The word turnover means more than a number calculation. Losing good employees is one of biggest drains on a company’s bottom line, yet organizations consistently overlook or miscalculate what it truly costs. A Cost of Turnover analysis that gets to the bottom of what really matters – what turnover costs, why it costs, and how to fix it — goes beyond simple multiplication and division. Through a better understanding of these 3 hidden factors, organizations can turn up the employee motivation and turn down the cost of employee separation.
The Need for Cost of Turnover Analysis
The impact of turnover reaches far, ranging from measurable, direct impact on the bottom line to indirect costs such as employee theft, reduced reputation, and loss of customers. For organizations who want to improve profitability by putting an end to this costly issue, awareness of the problem is Step #1 in turning down turnover costs.
There are 3 ways companies typically handle Cost of Turnover:
- Operate in denial or unawareness of it
- Acknowledge that turnover exists but do not take action to predict or prevent it
- Launch programs to address it without taking the time to diagnose the root causes. These organizations may unlock some talent management potential by guessing, but they have to dig deeper for real, sustainable results.
If a Cost of Turnover analysis offers such important benefits, why do most companies avoid the time and energy to understand it? And why do interventions fail?
Not All Cost of Turnover Analyses Are Equal
A true Cost of Turnover Analysis unearths the hidden factors that escalate into thousands, and sometimes tens of thousands, of dollars per person. It would also compare the cost of turnover by location, department and/or job function. At the same time, it takes into account the unique specifications of a company’s size, industry and business type. An experienced employee retention expert can detect the influences in play that confounding factors may conceal or blur. For this reason, not all Cost of Turnover calculators are equal.
Calculations are only as good as the analyst’s understanding of the subject. Cost of Turnover calculations fail for a few reasons. They often miscalculate by failing to take the most relevant industry-specific factors into account. Or, they may focus too heavily on cluttering inputs that do not truly impact the business. Lastly, the variables included may not go deep enough. Employees’ fear of consequences, even subconsciously, can often cover up the truth. The result? Much ado about nothing: novice calculations that yield weak insights incapable of framing any meaningful response.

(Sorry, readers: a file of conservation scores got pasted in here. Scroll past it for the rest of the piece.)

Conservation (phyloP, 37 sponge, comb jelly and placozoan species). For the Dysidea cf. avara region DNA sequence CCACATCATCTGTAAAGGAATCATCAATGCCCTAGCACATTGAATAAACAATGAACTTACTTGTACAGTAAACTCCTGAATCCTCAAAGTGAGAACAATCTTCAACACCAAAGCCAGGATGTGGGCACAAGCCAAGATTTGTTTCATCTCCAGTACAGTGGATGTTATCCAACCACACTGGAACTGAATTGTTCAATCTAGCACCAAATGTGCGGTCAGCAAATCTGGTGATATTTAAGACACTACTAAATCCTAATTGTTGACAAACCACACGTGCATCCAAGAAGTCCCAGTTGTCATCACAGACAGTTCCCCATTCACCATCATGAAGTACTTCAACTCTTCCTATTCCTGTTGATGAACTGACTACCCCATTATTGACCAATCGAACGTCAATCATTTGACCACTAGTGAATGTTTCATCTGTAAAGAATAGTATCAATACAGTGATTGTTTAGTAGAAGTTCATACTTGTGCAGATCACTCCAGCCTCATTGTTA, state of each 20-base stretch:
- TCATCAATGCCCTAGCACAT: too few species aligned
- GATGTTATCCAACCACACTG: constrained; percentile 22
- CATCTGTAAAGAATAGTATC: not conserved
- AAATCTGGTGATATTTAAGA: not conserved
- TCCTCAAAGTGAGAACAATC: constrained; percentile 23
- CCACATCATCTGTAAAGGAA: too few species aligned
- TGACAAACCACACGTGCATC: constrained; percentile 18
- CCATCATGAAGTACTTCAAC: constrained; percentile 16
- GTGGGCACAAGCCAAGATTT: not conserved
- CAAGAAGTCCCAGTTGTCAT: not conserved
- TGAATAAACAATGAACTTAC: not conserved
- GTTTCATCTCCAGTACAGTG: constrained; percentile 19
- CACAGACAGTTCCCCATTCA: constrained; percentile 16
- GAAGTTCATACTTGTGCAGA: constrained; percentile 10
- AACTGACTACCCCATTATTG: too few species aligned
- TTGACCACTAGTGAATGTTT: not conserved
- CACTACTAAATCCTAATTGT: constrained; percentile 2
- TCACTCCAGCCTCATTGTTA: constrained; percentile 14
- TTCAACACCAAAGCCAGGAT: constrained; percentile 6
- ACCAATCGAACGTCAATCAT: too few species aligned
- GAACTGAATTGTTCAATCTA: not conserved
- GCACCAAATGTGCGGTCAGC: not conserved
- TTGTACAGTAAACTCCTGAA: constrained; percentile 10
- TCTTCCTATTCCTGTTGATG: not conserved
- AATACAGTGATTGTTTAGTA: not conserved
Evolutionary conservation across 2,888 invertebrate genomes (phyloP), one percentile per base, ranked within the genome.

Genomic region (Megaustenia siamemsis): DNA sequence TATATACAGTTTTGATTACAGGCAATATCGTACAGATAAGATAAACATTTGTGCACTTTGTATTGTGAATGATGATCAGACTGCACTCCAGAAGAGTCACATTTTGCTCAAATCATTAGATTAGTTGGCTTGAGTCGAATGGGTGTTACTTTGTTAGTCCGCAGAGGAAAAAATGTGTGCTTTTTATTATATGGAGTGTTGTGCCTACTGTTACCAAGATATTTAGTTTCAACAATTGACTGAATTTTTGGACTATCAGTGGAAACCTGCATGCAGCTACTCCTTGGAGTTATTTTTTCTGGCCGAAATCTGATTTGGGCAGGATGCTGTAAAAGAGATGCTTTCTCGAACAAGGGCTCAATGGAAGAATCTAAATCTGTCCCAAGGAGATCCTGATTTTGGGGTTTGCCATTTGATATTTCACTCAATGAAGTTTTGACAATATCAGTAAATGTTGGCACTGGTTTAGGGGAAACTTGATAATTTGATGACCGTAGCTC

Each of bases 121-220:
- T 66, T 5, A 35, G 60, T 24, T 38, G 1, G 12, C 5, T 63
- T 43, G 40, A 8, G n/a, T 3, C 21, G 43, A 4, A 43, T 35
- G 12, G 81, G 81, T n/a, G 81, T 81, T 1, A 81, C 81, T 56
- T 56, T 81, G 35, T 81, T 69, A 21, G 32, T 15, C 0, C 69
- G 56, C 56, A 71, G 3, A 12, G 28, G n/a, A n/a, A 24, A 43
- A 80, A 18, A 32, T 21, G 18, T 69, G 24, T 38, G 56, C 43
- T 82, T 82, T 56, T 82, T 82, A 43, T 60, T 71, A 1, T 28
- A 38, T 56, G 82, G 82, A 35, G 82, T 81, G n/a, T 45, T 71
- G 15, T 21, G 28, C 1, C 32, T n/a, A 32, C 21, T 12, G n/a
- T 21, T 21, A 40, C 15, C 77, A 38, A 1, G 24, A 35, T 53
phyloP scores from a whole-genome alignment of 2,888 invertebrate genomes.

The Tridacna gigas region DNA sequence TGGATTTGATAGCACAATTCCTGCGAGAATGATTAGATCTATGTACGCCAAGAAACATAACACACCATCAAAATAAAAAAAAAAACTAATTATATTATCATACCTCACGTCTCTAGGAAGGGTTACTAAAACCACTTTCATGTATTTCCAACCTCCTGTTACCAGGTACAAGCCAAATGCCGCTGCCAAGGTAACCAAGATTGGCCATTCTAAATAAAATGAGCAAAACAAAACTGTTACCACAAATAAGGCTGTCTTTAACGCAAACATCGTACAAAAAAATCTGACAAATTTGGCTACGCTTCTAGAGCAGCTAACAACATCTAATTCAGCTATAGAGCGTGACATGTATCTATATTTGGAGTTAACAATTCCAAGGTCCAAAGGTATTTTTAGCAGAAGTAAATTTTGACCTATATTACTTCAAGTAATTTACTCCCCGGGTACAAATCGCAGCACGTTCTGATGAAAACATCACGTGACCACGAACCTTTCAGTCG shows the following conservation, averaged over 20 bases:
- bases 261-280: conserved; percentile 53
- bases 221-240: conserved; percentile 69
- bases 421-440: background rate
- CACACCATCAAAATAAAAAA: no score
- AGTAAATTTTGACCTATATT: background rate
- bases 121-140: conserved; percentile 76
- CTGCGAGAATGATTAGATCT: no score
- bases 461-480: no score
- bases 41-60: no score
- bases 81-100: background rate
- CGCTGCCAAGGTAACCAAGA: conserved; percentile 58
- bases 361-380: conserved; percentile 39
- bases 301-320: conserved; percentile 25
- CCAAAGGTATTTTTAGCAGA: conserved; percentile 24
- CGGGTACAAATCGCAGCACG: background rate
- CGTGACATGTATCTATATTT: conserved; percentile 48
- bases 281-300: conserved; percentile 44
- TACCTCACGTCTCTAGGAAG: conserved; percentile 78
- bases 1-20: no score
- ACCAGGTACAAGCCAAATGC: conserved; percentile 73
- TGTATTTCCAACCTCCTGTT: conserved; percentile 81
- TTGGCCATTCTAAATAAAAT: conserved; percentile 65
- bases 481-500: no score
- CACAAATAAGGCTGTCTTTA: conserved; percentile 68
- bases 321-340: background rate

The solution? Put down the pen and paper and devote time to listening and observation. Take the time to map the employee experience and how an individual joins, stays, and leaves. Then apply this understanding to determine which elements to include in your Cost of Turnover calculations. Here are 3 factors that a highly trained, acutely observant analyst will catch.
Hidden Factor #1: Messing Up the Mojo
A magical charm exists in high performance teams, especially those in creative fields such as arts and entertainment, media, and advertising. Losing a great employee derails that focus and can weaken the team’s ability to achieve results. In addition, turnover can distract employees or force them to pick up the slack in areas where they lack expertise. A comprehensive Cost of Turnover Analysis captures lost peer productivity, not just the loss of productivity from the individual performer.
Hidden Factor #2: Nurturing the Competition
When a highly trained worker leaves, you become a donor to another company by giving away high-potential human capital. Training, mentoring, and all the indirect costs of taking the time to develop talent within an organization go down the drain the minute an employee hits the road. There are better ways to invest than grooming the talent of the competition. Quantify the overlooked direct and indirect costs of their manager’s training, from onboarding to professional development, to really understand how much of the company’s investments are walking out the door.
Hidden #3: Losing Credibility in the Sales Process
Start with reputational damage, and go a step deeper. For companies who prospect to institutional, multinational, or government entities, very often the sales process requires completion of a formal Request-for-Proposal (RFP) and bid. During this process, companies answer questions about the turnover rate of their staff, especially those in client-facing roles. Revealing statistics that put bidders at a disadvantage weakens the pitch and kills credibility – and their pipeline. Or new sales hires lack the experience to bring insights needed to close deals. Compare sales in high staff turnover versus low turnover areas to see the magnitude of impact.
Employee Retention Idea #46: Try It, You’ll Like It
As the world’s leading innovator of employee retention strategies, Retensa provides the tools to predict and prevent breakdowns in the Employee Life-Cycle. Our proprietary 151 variable Cost of Turnover calculation, delivered by experienced analysts, captures the costs that go undetected by the novice talent management consultant.
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